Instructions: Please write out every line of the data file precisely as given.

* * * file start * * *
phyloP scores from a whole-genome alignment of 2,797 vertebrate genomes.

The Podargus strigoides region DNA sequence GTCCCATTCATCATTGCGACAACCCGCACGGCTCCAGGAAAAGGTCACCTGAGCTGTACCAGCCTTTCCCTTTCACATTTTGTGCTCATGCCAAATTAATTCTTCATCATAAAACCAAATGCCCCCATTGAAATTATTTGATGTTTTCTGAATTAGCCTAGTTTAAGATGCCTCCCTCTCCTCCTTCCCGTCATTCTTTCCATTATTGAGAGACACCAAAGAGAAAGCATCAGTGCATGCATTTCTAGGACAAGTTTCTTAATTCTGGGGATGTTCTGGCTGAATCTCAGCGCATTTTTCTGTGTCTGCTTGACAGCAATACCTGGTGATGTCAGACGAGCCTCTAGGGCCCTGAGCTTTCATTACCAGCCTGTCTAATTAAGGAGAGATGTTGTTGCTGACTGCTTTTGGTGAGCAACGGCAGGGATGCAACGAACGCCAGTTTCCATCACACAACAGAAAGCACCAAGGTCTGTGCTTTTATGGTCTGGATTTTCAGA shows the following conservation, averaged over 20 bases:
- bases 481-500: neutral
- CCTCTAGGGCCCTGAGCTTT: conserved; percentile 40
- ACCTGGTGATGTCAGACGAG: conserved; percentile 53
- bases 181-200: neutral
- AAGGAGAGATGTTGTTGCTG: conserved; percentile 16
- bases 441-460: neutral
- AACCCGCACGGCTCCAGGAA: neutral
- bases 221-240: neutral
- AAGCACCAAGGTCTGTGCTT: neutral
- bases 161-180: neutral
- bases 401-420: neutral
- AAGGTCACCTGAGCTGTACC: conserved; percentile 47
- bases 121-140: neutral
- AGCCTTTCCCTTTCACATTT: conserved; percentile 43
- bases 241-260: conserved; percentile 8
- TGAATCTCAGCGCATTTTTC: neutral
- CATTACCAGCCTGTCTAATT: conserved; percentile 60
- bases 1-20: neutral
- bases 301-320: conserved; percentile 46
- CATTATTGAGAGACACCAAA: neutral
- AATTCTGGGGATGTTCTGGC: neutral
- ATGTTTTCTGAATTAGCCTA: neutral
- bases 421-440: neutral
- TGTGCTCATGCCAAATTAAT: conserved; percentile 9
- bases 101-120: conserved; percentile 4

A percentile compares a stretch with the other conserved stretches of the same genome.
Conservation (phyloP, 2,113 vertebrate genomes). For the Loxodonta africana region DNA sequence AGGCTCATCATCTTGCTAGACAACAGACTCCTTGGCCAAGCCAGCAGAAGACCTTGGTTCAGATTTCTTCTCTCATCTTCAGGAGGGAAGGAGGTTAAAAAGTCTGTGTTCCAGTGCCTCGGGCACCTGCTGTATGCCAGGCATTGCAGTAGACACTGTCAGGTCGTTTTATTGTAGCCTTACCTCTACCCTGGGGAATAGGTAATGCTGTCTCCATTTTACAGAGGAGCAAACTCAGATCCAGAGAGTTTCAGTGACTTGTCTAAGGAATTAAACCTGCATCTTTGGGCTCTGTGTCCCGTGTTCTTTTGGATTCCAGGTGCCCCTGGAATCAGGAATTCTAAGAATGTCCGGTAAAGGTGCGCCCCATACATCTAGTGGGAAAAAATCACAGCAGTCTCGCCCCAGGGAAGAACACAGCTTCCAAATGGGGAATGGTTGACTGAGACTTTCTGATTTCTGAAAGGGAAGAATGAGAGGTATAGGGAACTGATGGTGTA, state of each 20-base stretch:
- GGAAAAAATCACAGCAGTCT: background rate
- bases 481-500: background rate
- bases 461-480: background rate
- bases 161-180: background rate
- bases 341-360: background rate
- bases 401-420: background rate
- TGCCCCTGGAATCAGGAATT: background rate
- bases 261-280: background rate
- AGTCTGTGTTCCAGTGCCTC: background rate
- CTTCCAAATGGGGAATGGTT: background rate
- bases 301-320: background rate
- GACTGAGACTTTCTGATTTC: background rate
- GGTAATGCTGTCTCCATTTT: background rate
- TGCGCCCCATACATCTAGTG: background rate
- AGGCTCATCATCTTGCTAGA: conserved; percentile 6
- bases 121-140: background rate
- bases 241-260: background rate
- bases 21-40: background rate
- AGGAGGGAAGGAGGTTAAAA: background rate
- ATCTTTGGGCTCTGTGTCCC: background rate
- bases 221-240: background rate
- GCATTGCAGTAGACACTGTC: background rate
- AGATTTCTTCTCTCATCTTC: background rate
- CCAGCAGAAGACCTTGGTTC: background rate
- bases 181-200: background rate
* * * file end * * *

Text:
phyloP scores from a whole-genome alignment of 2,797 vertebrate genomes.

The Podargus strigoides region DNA sequence GTCCCATTCATCATTGCGACAACCCGCACGGCTCCAGGAAAAGGTCACCTGAGCTGTACCAGCCTTTCCCTTTCACATTTTGTGCTCATGCCAAATTAATTCTTCATCATAAAACCAAATGCCCCCATTGAAATTATTTGATGTTTTCTGAATTAGCCTAGTTTAAGATGCCTCCCTCTCCTCCTTCCCGTCATTCTTTCCATTATTGAGAGACACCAAAGAGAAAGCATCAGTGCATGCATTTCTAGGACAAGTTTCTTAATTCTGGGGATGTTCTGGCTGAATCTCAGCGCATTTTTCTGTGTCTGCTTGACAGCAATACCTGGTGATGTCAGACGAGCCTCTAGGGCCCTGAGCTTTCATTACCAGCCTGTCTAATTAAGGAGAGATGTTGTTGCTGACTGCTTTTGGTGAGCAACGGCAGGGATGCAACGAACGCCAGTTTCCATCACACAACAGAAAGCACCAAGGTCTGTGCTTTTATGGTCTGGATTTTCAGA shows the following conservation, averaged over 20 bases:
- bases 481-500: neutral
- CCTCTAGGGCCCTGAGCTTT: conserved; percentile 40
- ACCTGGTGATGTCAGACGAG: conserved; percentile 53
- bases 181-200: neutral
- AAGGAGAGATGTTGTTGCTG: conserved; percentile 16
- bases 441-460: neutral
- AACCCGCACGGCTCCAGGAA: neutral
- bases 221-240: neutral
- AAGCACCAAGGTCTGTGCTT: neutral
- bases 161-180: neutral
- bases 401-420: neutral
- AAGGTCACCTGAGCTGTACC: conserved; percentile 47
- bases 121-140: neutral
- AGCCTTTCCCTTTCACATTT: conserved; percentile 43
- bases 241-260: conserved; percentile 8
- TGAATCTCAGCGCATTTTTC: neutral
- CATTACCAGCCTGTCTAATT: conserved; percentile 60
- bases 1-20: neutral
- bases 301-320: conserved; percentile 46
- CATTATTGAGAGACACCAAA: neutral
- AATTCTGGGGATGTTCTGGC: neutral
- ATGTTTTCTGAATTAGCCTA: neutral
- bases 421-440: neutral
- TGTGCTCATGCCAAATTAAT: conserved; percentile 9
- bases 101-120: conserved; percentile 4

A percentile compares a stretch with the other conserved stretches of the same genome.
Conservation (phyloP, 2,113 vertebrate genomes). For the Loxodonta africana region DNA sequence AGGCTCATCATCTTGCTAGACAACAGACTCCTTGGCCAAGCCAGCAGAAGACCTTGGTTCAGATTTCTTCTCTCATCTTCAGGAGGGAAGGAGGTTAAAAAGTCTGTGTTCCAGTGCCTCGGGCACCTGCTGTATGCCAGGCATTGCAGTAGACACTGTCAGGTCGTTTTATTGTAGCCTTACCTCTACCCTGGGGAATAGGTAATGCTGTCTCCATTTTACAGAGGAGCAAACTCAGATCCAGAGAGTTTCAGTGACTTGTCTAAGGAATTAAACCTGCATCTTTGGGCTCTGTGTCCCGTGTTCTTTTGGATTCCAGGTGCCCCTGGAATCAGGAATTCTAAGAATGTCCGGTAAAGGTGCGCCCCATACATCTAGTGGGAAAAAATCACAGCAGTCTCGCCCCAGGGAAGAACACAGCTTCCAAATGGGGAATGGTTGACTGAGACTTTCTGATTTCTGAAAGGGAAGAATGAGAGGTATAGGGAACTGATGGTGTA, state of each 20-base stretch:
- GGAAAAAATCACAGCAGTCT: background rate
- bases 481-500: background rate
- bases 461-480: background rate
- bases 161-180: background rate
- bases 341-360: background rate
- bases 401-420: background rate
- TGCCCCTGGAATCAGGAATT: background rate
- bases 261-280: background rate
- AGTCTGTGTTCCAGTGCCTC: background rate
- CTTCCAAATGGGGAATGGTT: background rate
- bases 301-320: background rate
- GACTGAGACTTTCTGATTTC: background rate
- GGTAATGCTGTCTCCATTTT: background rate
- TGCGCCCCATACATCTAGTG: background rate
- AGGCTCATCATCTTGCTAGA: conserved; percentile 6
- bases 121-140: background rate
- bases 241-260: background rate
- bases 21-40: background rate
- AGGAGGGAAGGAGGTTAAAA: background rate
- ATCTTTGGGCTCTGTGTCCC: background rate
- bases 221-240: background rate
- GCATTGCAGTAGACACTGTC: background rate
- AGATTTCTTCTCTCATCTTC: background rate
- CCAGCAGAAGACCTTGGTTC: background rate
- bases 181-200: background rate